The most likely surmise about Charles from the film would be that he, a dull Englishman, is fascinated to the point of obsession with the perversely baroque Catholic sensibilities of the family. Indeed, the film makes it difficult to construe the faith of the family members as anything more than the result of childhood guilt implanted by an imperious and domineering mother (that part of Lady Marchmain is captured perfectly by Thompson). In the book, Charles admits that, before meeting Sebastian’s family, he held a conventional, modern view of religion as “the province of ‘complexes’ and ‘inhibitions’¯catchwords of the decade¯and of the intolerance, hypocrisy, and sheer stupidity attributed to it for decades.” Waugh clearly intended the dysfunctional monsters of the Marchmain family to be a tragic-comic embodiment of the Freudian view of religion. But he insists, and Charles comes to agree, that there is something more here.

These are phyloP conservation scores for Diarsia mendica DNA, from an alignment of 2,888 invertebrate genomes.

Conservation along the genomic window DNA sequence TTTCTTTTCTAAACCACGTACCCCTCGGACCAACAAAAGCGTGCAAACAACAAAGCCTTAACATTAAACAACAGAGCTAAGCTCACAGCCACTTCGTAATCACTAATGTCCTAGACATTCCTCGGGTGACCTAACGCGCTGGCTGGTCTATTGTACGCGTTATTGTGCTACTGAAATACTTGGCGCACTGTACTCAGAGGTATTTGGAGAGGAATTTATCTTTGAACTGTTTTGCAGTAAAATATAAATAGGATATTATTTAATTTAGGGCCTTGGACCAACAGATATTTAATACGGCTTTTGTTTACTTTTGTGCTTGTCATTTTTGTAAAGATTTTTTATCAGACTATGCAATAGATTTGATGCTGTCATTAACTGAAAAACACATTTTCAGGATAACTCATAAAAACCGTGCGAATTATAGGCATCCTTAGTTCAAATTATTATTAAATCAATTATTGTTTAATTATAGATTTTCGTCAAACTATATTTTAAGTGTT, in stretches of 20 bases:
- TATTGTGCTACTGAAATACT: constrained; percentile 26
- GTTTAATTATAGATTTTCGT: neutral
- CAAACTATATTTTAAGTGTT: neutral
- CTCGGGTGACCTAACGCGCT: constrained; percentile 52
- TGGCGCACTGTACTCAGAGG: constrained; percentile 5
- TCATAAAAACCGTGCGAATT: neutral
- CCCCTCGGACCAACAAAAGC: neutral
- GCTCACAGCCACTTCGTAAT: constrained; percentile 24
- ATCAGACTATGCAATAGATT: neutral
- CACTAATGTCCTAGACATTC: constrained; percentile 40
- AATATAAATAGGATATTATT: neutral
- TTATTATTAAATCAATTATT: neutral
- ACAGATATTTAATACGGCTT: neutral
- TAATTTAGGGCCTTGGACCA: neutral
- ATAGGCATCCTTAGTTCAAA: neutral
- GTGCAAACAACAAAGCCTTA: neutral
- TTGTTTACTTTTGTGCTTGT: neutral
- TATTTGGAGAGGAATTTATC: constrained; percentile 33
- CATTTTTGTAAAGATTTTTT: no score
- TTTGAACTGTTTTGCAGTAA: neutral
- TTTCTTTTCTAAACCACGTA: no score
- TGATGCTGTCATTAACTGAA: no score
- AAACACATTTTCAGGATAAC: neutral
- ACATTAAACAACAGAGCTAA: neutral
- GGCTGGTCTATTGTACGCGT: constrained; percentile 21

In the book, that something is made explicit in the actions and words of characters and particularly in the narrator’s closing comments. The film supplies voiceovers at the beginning and the end; these both curtail and distort Waugh’s focus. In the opening voiceover, Ryder speaks of his defining emotion as one of guilt, while at the end, as we have already noted, the film confuses faith in God with the memory of Julia.